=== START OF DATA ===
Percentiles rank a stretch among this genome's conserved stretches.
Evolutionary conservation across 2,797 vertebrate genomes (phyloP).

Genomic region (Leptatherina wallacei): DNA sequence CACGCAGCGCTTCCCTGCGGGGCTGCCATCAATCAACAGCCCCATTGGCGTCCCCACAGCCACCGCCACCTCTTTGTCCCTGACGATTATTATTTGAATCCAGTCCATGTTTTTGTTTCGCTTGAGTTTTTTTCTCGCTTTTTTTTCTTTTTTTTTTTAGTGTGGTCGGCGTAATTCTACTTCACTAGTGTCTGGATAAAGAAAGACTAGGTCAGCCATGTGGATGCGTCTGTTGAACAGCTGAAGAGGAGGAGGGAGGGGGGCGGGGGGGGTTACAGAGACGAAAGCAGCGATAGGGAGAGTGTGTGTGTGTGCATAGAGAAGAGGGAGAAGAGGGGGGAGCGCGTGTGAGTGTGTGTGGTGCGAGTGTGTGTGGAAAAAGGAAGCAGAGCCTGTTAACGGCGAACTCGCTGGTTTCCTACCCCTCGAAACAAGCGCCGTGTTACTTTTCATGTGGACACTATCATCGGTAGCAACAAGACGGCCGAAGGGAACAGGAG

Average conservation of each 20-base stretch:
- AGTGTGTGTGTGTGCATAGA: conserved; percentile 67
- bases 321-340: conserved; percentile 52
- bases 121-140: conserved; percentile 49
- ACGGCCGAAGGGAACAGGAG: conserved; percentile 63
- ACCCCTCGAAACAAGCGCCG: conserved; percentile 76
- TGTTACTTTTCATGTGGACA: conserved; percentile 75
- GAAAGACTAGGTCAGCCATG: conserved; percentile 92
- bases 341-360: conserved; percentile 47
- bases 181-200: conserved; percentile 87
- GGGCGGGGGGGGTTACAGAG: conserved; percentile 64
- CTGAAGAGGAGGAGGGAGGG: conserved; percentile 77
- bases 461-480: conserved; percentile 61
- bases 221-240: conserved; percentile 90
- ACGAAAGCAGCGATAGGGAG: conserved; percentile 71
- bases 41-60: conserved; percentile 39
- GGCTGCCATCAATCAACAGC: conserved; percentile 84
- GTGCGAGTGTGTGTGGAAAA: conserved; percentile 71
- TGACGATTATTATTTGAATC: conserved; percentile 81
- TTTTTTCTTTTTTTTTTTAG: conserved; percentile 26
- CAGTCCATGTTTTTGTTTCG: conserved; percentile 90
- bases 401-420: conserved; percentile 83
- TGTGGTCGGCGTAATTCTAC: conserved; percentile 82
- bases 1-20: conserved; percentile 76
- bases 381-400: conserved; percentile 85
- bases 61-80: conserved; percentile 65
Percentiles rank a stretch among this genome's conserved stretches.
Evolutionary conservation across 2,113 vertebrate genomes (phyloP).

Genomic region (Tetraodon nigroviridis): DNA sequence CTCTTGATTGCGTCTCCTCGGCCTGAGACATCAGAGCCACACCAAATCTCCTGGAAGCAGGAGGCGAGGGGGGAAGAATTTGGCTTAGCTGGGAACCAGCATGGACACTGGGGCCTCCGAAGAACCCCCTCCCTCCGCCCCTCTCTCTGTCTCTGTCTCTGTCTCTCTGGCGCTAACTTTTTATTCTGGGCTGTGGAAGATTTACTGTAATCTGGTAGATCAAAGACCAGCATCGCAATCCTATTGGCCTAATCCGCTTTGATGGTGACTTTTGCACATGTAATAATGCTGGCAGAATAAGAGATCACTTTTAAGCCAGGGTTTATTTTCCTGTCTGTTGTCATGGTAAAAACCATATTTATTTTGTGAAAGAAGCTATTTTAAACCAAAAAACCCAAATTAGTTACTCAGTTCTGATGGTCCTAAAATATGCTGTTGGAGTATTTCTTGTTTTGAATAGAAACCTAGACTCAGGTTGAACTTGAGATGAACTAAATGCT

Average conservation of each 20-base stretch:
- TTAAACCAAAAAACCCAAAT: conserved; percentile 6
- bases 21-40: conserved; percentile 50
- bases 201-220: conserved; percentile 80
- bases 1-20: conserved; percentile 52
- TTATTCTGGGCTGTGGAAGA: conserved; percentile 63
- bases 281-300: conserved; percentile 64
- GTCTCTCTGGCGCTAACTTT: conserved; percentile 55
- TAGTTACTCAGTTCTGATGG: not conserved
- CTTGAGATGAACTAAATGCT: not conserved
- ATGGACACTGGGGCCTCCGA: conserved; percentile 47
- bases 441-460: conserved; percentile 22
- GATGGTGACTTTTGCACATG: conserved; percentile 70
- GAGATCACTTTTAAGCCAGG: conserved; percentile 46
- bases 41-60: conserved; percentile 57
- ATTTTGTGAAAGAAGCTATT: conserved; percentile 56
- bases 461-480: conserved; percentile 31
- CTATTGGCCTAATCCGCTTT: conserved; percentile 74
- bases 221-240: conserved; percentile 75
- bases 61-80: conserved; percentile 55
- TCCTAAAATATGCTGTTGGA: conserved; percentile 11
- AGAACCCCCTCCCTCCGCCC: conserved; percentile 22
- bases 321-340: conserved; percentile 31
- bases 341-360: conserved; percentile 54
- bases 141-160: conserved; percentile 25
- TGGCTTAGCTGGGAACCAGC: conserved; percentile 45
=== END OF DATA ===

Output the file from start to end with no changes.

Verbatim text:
Percentiles rank a stretch among this genome's conserved stretches.
Evolutionary conservation across 2,797 vertebrate genomes (phyloP).

Genomic region (Leptatherina wallacei): DNA sequence CACGCAGCGCTTCCCTGCGGGGCTGCCATCAATCAACAGCCCCATTGGCGTCCCCACAGCCACCGCCACCTCTTTGTCCCTGACGATTATTATTTGAATCCAGTCCATGTTTTTGTTTCGCTTGAGTTTTTTTCTCGCTTTTTTTTCTTTTTTTTTTTAGTGTGGTCGGCGTAATTCTACTTCACTAGTGTCTGGATAAAGAAAGACTAGGTCAGCCATGTGGATGCGTCTGTTGAACAGCTGAAGAGGAGGAGGGAGGGGGGCGGGGGGGGTTACAGAGACGAAAGCAGCGATAGGGAGAGTGTGTGTGTGTGCATAGAGAAGAGGGAGAAGAGGGGGGAGCGCGTGTGAGTGTGTGTGGTGCGAGTGTGTGTGGAAAAAGGAAGCAGAGCCTGTTAACGGCGAACTCGCTGGTTTCCTACCCCTCGAAACAAGCGCCGTGTTACTTTTCATGTGGACACTATCATCGGTAGCAACAAGACGGCCGAAGGGAACAGGAG

Average conservation of each 20-base stretch:
- AGTGTGTGTGTGTGCATAGA: conserved; percentile 67
- bases 321-340: conserved; percentile 52
- bases 121-140: conserved; percentile 49
- ACGGCCGAAGGGAACAGGAG: conserved; percentile 63
- ACCCCTCGAAACAAGCGCCG: conserved; percentile 76
- TGTTACTTTTCATGTGGACA: conserved; percentile 75
- GAAAGACTAGGTCAGCCATG: conserved; percentile 92
- bases 341-360: conserved; percentile 47
- bases 181-200: conserved; percentile 87
- GGGCGGGGGGGGTTACAGAG: conserved; percentile 64
- CTGAAGAGGAGGAGGGAGGG: conserved; percentile 77
- bases 461-480: conserved; percentile 61
- bases 221-240: conserved; percentile 90
- ACGAAAGCAGCGATAGGGAG: conserved; percentile 71
- bases 41-60: conserved; percentile 39
- GGCTGCCATCAATCAACAGC: conserved; percentile 84
- GTGCGAGTGTGTGTGGAAAA: conserved; percentile 71
- TGACGATTATTATTTGAATC: conserved; percentile 81
- TTTTTTCTTTTTTTTTTTAG: conserved; percentile 26
- CAGTCCATGTTTTTGTTTCG: conserved; percentile 90
- bases 401-420: conserved; percentile 83
- TGTGGTCGGCGTAATTCTAC: conserved; percentile 82
- bases 1-20: conserved; percentile 76
- bases 381-400: conserved; percentile 85
- bases 61-80: conserved; percentile 65
Percentiles rank a stretch among this genome's conserved stretches.
Evolutionary conservation across 2,113 vertebrate genomes (phyloP).

Genomic region (Tetraodon nigroviridis): DNA sequence CTCTTGATTGCGTCTCCTCGGCCTGAGACATCAGAGCCACACCAAATCTCCTGGAAGCAGGAGGCGAGGGGGGAAGAATTTGGCTTAGCTGGGAACCAGCATGGACACTGGGGCCTCCGAAGAACCCCCTCCCTCCGCCCCTCTCTCTGTCTCTGTCTCTGTCTCTCTGGCGCTAACTTTTTATTCTGGGCTGTGGAAGATTTACTGTAATCTGGTAGATCAAAGACCAGCATCGCAATCCTATTGGCCTAATCCGCTTTGATGGTGACTTTTGCACATGTAATAATGCTGGCAGAATAAGAGATCACTTTTAAGCCAGGGTTTATTTTCCTGTCTGTTGTCATGGTAAAAACCATATTTATTTTGTGAAAGAAGCTATTTTAAACCAAAAAACCCAAATTAGTTACTCAGTTCTGATGGTCCTAAAATATGCTGTTGGAGTATTTCTTGTTTTGAATAGAAACCTAGACTCAGGTTGAACTTGAGATGAACTAAATGCT

Average conservation of each 20-base stretch:
- TTAAACCAAAAAACCCAAAT: conserved; percentile 6
- bases 21-40: conserved; percentile 50
- bases 201-220: conserved; percentile 80
- bases 1-20: conserved; percentile 52
- TTATTCTGGGCTGTGGAAGA: conserved; percentile 63
- bases 281-300: conserved; percentile 64
- GTCTCTCTGGCGCTAACTTT: conserved; percentile 55
- TAGTTACTCAGTTCTGATGG: not conserved
- CTTGAGATGAACTAAATGCT: not conserved
- ATGGACACTGGGGCCTCCGA: conserved; percentile 47
- bases 441-460: conserved; percentile 22
- GATGGTGACTTTTGCACATG: conserved; percentile 70
- GAGATCACTTTTAAGCCAGG: conserved; percentile 46
- bases 41-60: conserved; percentile 57
- ATTTTGTGAAAGAAGCTATT: conserved; percentile 56
- bases 461-480: conserved; percentile 31
- CTATTGGCCTAATCCGCTTT: conserved; percentile 74
- bases 221-240: conserved; percentile 75
- bases 61-80: conserved; percentile 55
- TCCTAAAATATGCTGTTGGA: conserved; percentile 11
- AGAACCCCCTCCCTCCGCCC: conserved; percentile 22
- bases 321-340: conserved; percentile 31
- bases 341-360: conserved; percentile 54
- bases 141-160: conserved; percentile 25
- TGGCTTAGCTGGGAACCAGC: conserved; percentile 45